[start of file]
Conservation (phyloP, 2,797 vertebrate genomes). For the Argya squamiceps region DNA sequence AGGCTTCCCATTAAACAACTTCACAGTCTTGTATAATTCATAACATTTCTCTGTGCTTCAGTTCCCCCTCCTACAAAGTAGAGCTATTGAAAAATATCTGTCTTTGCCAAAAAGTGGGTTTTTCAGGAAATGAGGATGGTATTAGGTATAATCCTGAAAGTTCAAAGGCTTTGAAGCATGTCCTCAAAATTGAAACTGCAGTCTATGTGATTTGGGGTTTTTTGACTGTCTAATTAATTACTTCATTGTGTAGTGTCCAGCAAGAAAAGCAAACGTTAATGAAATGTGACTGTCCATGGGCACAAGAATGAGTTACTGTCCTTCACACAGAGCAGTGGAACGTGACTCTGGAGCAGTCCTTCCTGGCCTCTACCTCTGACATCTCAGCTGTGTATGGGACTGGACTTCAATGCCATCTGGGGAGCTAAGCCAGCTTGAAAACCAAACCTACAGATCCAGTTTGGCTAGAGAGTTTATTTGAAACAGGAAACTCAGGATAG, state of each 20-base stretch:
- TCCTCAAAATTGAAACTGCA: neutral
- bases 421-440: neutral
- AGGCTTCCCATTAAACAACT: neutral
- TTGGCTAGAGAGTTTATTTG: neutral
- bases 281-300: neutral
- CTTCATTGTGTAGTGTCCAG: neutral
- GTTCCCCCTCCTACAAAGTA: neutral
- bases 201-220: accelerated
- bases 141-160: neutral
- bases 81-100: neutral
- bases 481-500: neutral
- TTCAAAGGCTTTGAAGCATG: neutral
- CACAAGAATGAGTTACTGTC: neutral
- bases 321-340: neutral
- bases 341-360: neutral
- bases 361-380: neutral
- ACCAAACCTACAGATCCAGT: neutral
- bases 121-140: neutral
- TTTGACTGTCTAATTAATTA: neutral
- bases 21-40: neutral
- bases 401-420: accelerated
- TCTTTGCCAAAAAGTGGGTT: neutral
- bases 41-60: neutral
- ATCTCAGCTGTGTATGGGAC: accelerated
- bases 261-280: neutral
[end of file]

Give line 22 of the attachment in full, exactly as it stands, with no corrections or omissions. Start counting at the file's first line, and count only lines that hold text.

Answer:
- bases 401-420: accelerated